Blanco Telescope and Star Trails in the Night Sky
Researchers analyzed new data to provide one of the most accurate measurements of the Hubble constant. The Hubble constant has a long and controversial history with known disagreements between astronomers. More than a century has passed, and scientists are still discussing this issue.
Hubble's constant is the local rate of expansion of the Universe, which is the cornerstone of modern cosmology. This extension was first measured by Edwin Hubble in 1929, after which the Hubble Law was born. The key part of the law is the Hubble constant, which displays the exact rate of expansion. To obtain a new dimension, the researchers used a different methodology - the “reverse distance ladder” method, which allowed adding new cosmological results using Ia-type supernovae from the study of dark energy to the existing distance measurements.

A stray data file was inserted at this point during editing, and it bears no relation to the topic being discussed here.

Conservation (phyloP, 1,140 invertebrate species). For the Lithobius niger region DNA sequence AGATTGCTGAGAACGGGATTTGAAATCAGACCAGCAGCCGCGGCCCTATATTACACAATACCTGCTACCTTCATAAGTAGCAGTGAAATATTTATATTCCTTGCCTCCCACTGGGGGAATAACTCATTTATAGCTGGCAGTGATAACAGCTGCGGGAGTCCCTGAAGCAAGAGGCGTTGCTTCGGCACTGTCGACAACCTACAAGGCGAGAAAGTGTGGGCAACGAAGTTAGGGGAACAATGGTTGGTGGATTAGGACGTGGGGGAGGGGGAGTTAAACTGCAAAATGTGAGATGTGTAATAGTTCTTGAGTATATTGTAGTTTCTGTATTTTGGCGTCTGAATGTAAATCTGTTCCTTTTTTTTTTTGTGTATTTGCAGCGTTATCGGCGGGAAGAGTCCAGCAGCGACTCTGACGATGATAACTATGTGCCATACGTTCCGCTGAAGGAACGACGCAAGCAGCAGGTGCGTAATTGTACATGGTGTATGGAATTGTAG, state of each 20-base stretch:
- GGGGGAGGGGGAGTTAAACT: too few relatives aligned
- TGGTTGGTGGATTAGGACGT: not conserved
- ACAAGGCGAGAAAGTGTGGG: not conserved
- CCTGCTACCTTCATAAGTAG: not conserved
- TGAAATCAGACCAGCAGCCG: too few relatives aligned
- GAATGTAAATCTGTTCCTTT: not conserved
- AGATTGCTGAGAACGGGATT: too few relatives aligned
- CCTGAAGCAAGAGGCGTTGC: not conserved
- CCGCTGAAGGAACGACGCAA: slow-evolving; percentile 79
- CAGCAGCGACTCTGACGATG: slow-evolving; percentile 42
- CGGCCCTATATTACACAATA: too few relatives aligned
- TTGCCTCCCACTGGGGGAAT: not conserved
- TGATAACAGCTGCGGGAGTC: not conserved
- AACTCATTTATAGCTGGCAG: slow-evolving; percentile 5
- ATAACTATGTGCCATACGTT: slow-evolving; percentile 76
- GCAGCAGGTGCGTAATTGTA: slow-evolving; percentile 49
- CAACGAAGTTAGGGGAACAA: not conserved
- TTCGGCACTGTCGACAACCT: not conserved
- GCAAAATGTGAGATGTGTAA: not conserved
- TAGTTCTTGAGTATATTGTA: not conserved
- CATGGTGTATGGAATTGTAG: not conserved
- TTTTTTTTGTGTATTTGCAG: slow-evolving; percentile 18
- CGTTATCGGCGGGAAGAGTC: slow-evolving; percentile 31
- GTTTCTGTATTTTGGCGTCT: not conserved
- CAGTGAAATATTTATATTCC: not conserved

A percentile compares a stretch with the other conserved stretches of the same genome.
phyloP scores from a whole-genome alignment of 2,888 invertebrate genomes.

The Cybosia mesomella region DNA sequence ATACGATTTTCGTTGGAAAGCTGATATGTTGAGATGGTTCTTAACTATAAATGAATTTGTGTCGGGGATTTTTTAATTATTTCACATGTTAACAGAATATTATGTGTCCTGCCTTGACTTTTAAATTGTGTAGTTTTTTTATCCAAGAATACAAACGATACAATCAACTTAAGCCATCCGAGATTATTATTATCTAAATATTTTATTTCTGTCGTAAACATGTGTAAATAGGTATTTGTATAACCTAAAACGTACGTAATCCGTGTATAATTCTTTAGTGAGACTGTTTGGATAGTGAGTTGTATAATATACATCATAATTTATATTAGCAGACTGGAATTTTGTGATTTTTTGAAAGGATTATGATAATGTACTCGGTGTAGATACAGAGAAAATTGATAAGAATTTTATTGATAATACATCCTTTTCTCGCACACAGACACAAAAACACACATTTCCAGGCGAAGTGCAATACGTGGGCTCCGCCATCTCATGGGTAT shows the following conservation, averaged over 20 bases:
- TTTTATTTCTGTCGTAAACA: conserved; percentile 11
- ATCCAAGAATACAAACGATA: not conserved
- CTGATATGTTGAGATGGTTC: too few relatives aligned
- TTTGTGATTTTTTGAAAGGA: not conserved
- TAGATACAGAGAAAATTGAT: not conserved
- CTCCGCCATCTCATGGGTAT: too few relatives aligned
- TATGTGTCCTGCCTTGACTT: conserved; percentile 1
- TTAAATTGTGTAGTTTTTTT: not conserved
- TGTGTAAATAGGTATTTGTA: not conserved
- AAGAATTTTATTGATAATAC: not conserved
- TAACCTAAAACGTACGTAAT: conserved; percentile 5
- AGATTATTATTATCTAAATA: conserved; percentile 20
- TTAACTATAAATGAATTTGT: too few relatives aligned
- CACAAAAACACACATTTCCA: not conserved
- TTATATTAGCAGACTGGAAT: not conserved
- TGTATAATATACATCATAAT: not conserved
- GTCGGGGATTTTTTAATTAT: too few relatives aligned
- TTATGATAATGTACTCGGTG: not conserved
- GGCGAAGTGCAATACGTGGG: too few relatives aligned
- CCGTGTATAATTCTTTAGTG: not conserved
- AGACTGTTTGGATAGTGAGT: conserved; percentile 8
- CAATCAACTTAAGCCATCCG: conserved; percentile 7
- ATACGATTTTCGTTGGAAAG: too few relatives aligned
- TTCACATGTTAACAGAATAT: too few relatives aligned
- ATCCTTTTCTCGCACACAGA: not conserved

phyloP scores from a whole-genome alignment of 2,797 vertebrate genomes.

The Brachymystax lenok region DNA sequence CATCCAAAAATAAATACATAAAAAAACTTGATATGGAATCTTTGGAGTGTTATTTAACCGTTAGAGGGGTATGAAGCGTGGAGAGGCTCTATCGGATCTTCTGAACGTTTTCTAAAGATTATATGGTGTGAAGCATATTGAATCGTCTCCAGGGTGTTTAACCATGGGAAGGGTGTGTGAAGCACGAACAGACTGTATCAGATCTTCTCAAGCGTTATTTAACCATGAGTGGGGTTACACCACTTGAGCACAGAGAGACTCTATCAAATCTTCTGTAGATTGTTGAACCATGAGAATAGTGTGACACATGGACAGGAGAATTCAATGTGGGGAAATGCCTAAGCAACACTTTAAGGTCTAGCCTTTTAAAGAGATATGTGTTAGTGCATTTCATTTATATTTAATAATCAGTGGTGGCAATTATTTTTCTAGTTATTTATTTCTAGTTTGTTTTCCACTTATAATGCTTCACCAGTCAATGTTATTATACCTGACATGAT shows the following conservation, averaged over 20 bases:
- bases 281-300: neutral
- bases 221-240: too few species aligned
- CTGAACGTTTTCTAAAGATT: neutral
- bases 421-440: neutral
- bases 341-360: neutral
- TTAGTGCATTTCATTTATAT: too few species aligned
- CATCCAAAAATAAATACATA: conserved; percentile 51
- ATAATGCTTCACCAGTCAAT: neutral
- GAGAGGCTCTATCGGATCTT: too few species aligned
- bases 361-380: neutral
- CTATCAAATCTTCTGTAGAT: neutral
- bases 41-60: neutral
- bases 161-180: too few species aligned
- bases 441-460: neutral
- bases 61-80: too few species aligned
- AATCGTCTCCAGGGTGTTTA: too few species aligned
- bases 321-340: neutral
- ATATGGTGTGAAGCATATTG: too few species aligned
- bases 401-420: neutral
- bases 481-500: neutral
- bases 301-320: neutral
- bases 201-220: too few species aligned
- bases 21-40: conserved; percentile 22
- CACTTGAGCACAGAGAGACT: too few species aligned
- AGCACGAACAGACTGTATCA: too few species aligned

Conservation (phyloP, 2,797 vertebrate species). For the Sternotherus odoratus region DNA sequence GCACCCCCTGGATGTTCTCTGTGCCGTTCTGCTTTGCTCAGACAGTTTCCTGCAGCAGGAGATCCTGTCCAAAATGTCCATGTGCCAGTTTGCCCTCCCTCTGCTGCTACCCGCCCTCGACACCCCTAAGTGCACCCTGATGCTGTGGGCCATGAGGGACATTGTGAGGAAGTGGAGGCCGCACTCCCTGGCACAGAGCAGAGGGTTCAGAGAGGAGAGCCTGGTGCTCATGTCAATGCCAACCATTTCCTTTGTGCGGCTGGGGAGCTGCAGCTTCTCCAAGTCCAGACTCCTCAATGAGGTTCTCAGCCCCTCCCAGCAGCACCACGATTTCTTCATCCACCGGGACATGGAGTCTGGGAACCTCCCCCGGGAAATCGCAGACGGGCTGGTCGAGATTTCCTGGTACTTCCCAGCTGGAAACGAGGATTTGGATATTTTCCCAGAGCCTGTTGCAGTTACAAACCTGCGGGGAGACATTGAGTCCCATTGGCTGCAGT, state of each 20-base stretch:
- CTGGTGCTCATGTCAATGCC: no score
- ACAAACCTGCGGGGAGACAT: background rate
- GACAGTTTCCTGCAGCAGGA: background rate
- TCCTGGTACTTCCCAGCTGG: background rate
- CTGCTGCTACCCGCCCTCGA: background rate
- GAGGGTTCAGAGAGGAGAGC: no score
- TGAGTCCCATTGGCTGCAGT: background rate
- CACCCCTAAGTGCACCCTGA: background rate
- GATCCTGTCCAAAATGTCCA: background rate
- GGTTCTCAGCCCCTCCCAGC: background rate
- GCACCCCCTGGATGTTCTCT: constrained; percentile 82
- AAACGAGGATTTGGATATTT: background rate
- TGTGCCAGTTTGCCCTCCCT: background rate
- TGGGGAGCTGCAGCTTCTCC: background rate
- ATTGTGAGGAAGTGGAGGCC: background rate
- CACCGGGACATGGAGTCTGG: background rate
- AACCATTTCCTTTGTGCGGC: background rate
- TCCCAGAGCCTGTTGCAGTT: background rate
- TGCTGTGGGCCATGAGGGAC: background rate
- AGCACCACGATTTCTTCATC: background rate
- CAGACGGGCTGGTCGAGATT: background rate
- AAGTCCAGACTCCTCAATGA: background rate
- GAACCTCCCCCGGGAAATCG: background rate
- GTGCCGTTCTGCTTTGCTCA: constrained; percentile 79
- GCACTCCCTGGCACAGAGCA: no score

However, not everything is so smooth. The new data are consistent with many others, but are in conflict with the findings of the Nobel laureate Adam Riess and his team. It seems to be brewing a new argument.